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So How’d that CNC 1911 Actually Work?

Jason managed to finish, after much frustration, the complete buildout based off his CNC milled M1911 receiver. It was unusual, in that he took a standard M1911 CAD model for an aluminum receiver, cleaved it in two, and then added screws so it could be easily bolted together after milling. By cleaving it in two, it allowed for easier machining. Today we decided to head out, despite the generally awful conditions, and give it a test fire. The results surprised me:

I should note that Jason was TCWing to keep his hand away from the ‘splody parts, should something go badly wrong. I couldn’t help making the joke in the video. I expected it to go bang, but I didn’t figure we’d empty the 50 round box of .45 without trouble, given how much frustration went into fitting it, and given that it was a cheap parts kit. Seriously, the magazine looked like it could have been manufactured near the Khyber Pass.

Jason brought his 7 year old daughter along, because good parenting should involve stoking your children’s curiosity about experimental home firearm building. Jason brought his .22LR AR-15 pistol along to keep the girl amused, and I do have to say she’s an excellent shot! I had never considered the utility of an AR-15 pistol for teaching kids, but it works a lot better than you might expect. It’s long enough that muzzle discipline is easy to enforce, like a rifle, but you don’t have the issue of badly sized stocks. She also seemed to do quite well with the EOtech sight.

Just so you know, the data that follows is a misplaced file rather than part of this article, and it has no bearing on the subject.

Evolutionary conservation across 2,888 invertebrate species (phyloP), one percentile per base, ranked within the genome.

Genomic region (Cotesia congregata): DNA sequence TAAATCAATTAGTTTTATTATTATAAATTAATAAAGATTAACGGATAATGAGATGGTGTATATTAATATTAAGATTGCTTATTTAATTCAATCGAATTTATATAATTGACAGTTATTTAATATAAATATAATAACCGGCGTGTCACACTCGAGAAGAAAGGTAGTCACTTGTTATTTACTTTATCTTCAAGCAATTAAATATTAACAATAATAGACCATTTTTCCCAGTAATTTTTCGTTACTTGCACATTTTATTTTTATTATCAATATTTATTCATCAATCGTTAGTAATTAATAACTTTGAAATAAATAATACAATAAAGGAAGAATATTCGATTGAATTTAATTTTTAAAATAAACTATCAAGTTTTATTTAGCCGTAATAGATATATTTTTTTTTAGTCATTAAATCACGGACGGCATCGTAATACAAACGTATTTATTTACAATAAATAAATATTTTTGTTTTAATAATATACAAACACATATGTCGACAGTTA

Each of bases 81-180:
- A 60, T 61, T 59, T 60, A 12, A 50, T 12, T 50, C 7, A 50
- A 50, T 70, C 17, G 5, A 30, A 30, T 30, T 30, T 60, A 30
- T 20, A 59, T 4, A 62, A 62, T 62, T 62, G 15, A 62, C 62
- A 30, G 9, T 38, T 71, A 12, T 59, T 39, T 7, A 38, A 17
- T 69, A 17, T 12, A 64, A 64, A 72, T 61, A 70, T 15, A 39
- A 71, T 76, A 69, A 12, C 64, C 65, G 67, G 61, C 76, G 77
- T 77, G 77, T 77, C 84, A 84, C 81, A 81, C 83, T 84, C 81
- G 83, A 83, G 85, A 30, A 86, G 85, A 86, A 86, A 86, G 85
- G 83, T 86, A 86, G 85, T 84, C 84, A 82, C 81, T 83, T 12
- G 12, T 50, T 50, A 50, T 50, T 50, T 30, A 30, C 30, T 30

But aside from that, while it wasn’t the most accurate 1911 I’ve ever fired, it certainly did well enough for a 1911 that cost a few hundred bucks. The project still isn’t totally complete, since he plans on attempting home anodization, which apparently involves a nice bath of acid, a high voltage power supply, and a wife who is remarkably tolerant about what you are doing in the kitchen.

9 Responses to “So How’d that CNC 1911 Actually Work?”

  1. Kirk Parker says:

    “Cost a few hundred bucks”? So Jason’s time is worth nothing??

    CAN I HIRE HIM????

    :-)

    Yes, yes, I know the answer; but really when it’s a proof-of-concept/fun-thing-to-do/etc you really shouldn’t use the vocabulary of economic efficiency to describe it.

  2. Bryan S. says:

    Tip on the home anno… dont do it in a place with anything metal that you like.

    The hydrogen bubbles tend to cause a mist of acid that flash rusts everything around you. Dont do it in your workroom either.

    • Jason says:

      Thanks! I hadn’t thought of that. I guess I’ll have to wait until the weather gets nice enough that I can try it outside.

  3. Merle says:

    I’m impressed!

    Merle

  4. Zermoid says:

    Wouldn’t it be easier (and alot safer from the sound of it) to just cerokote the thing?

    Should last just about as long as anodizing if not longer and no deadly fumes to worry about…..

    • Jason says:

      I’m not sure about easier. It would be more expensive. I would need to media blast the parts and I don’t have the equipment for that. Though I wonder if treating the aluminum with alodine would be enough the get the cerakote to stick properly.

      When I made an aluminum AR-15 lower, I used alodine and then duracoat. The duracoat is starting to chip around some of the sharp edges. I don’t know if that’s a reflection of the quality of duracoat or if I somehow messed up when applying the duracoat or alodine.

      • Fyooz says:

        maybe etch the aluminum with dilute sodium hydroxide before the anodizing. creates pores so the anodizing is deeper, more nooks for coating to hide. i did my Grendel lower thataway

    • Geodkyt says:

      Anodizing actually makes the surface MUCH harder than the base alloy. Anodize AND Cerokote — anodize for wear resistance, Cerokote for color.

  5. Great project. I love it!

Trackbacks/Pingbacks

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